Planned Parenthood sues to end Utah abortion ban

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The Planned Parenthood Association of Utah filed a lawsuit on Saturday to block the state’s “trigger ban” on abortion, which went into effect shortly after the US Supreme Court overturned it. United. Roe vs. Wade.

The organization is also seeking a temporary restraining order to prevent Utah officials “from enforcing this blatantly unconstitutional law,” according to a complaint filed in Salt Lake City 3rd District Court.

Utah is one of 13 states in the country with “trigger bans” designed to ban abortion if deer were to fall. The state’s ban went into effect Friday night, after its legislative general counsel certified the Supreme Court’s decision.

Although the lawsuit to block the ban was filed the next day, Karrie Galloway, president and CEO of the Planned Parenthood Association of Utah (PPAU), said the organization had planned a lawsuit long before the ruling. the Supreme Court.

“We’ve been warned for a while,” Galloway told The Washington Post. “We have been warned since the last administration shoved its way into three court appointments. We knew what the writing was on the walls.

Abortion rights groups consider post-Roe strategy

Utah’s trigger ban, which the legislature passed in 2020, prohibits abortions with limited exceptions, such as if the procedure is necessary to prevent the death of a pregnant person or if a person is pregnant at birth. as a result of incest or rape.

With the law in place, the PPAU said in its court filing that it had canceled the abortions of a dozen patients on Saturday. The organization has three health clinics licensed to provide abortion services, according to Galloway.

“We couldn’t help them today,” she said. “And next week people are going to face the same thing if we don’t get a temporary restraining order and suspend this law.”

A person convicted of violating the trigger law can face one to 15 years in prison, a fine of up to $10,000 or both.

According to the lawsuit, the state ban harms people in trouble, including poverty, drug addiction and abusive relationships.

“If left in place, the criminal ban on abortion will be catastrophic for Utahns,” the document states. “The law will force some Utahns seeking abortions to carry pregnancies to term against their will, with all the physical, emotional and financial costs that this entails.”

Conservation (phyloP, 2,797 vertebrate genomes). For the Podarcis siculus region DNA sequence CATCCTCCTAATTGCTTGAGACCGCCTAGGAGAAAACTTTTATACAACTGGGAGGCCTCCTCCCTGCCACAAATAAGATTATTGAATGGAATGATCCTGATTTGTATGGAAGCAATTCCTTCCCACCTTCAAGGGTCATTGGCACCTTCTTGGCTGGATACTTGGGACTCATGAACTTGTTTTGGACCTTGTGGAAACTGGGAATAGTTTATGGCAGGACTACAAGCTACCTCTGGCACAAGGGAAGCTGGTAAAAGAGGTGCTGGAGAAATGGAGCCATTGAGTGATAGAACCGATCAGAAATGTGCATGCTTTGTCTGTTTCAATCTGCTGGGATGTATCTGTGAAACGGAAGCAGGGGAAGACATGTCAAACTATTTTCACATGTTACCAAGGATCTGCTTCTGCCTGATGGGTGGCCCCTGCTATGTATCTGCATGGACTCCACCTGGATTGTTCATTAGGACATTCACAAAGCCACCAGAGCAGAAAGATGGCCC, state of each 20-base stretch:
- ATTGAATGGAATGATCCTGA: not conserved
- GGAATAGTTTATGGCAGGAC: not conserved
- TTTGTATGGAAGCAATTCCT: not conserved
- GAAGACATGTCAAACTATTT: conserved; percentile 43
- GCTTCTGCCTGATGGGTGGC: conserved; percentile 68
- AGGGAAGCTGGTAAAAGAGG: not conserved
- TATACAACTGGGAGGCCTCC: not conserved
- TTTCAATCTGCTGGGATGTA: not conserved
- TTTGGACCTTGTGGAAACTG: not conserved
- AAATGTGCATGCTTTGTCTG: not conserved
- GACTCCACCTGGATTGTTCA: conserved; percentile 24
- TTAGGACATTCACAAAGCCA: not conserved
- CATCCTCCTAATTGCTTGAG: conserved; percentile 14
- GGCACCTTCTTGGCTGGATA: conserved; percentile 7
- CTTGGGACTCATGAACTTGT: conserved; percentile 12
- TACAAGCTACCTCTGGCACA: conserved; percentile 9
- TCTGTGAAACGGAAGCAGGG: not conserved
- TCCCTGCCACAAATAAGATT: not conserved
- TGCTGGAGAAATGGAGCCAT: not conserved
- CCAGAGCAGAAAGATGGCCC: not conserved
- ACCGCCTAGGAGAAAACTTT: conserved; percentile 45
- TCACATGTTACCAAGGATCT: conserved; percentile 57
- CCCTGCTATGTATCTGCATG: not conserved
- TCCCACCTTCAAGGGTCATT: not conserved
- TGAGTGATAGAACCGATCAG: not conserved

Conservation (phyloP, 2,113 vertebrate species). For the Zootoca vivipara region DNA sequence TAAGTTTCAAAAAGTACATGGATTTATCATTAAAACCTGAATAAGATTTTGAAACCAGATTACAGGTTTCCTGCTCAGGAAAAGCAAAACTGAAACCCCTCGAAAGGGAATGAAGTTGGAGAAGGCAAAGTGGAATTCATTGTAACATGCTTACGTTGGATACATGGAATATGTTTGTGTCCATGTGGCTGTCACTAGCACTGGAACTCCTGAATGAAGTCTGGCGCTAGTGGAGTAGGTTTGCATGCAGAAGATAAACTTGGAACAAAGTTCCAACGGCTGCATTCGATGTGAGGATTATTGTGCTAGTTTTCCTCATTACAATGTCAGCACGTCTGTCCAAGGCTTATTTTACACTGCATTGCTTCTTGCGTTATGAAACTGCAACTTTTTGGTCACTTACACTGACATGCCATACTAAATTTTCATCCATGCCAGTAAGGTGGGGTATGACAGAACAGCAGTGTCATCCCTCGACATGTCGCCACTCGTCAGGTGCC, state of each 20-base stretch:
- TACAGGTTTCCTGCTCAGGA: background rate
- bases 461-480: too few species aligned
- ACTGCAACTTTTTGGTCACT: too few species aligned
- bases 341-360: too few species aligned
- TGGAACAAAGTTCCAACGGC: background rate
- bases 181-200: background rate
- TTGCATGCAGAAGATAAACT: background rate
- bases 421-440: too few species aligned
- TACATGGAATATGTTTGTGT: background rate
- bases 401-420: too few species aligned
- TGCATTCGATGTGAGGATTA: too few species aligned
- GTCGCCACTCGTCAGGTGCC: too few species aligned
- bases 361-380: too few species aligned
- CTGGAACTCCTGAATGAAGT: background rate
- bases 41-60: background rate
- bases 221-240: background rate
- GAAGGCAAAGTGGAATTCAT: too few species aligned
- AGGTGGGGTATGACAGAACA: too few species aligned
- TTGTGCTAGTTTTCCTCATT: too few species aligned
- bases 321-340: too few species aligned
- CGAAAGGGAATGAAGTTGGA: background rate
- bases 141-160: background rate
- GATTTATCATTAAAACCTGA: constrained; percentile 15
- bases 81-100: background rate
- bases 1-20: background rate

Roe is gone. Now anti-abortion lawmakers want more.

In addition to naming the state, PPAU has listed Gov. Spencer Cox (R), Attorney General Sean Reyes (R) and Business and Professional Licensing Division Director Mark Steinagel as defendants in the lawsuit.

In a statement to the Salt Lake Tribune on Friday, Reyes said the Supreme Court’s decision was “clear,” adding that he would be prepared to defend the trigger law against legal action.

“He sent the issue of abortion back to the states. And the Utah Legislature has answered that question,” Reyes said in the statement. “My office will do its duty to defend state law against any potential legal challenges.”

Richard Piatt, Reyes’ communications director, said the attorney general’s office had no comment on Saturday night.

Cox and Utah Lt. Gov. Deidre Henderson (right) said in a statement Friday that they “fully support” the Supreme Court’s decision.

“As advocates for life, this administration is also committed to supporting the women and families of Utah,” the joint statement read. “We all need to do more to support mothers, pregnant women and children facing poverty and trauma.”

The governor’s office did not immediately respond to a request for comment Saturday night.

Attorneys from Salt Lake City-based Zimmerman Booher, the Planned Parenthood Federation of America and the ACLU of Utah will represent PPAU in this case.

Valentina De Fex, senior attorney for the ACLU of Utah, said in a statement that the organization is proud to continue “the fight for reproductive justice” in the state.

“The fight to preserve abortion access is unfortunately not new to Utahns,” De Fex’s statement said. “Yesterday’s decision by the United States Supreme Court was devastating. Yet it has not eroded the rights that exist under our state constitution to make decisions about whether and when to become a parent.


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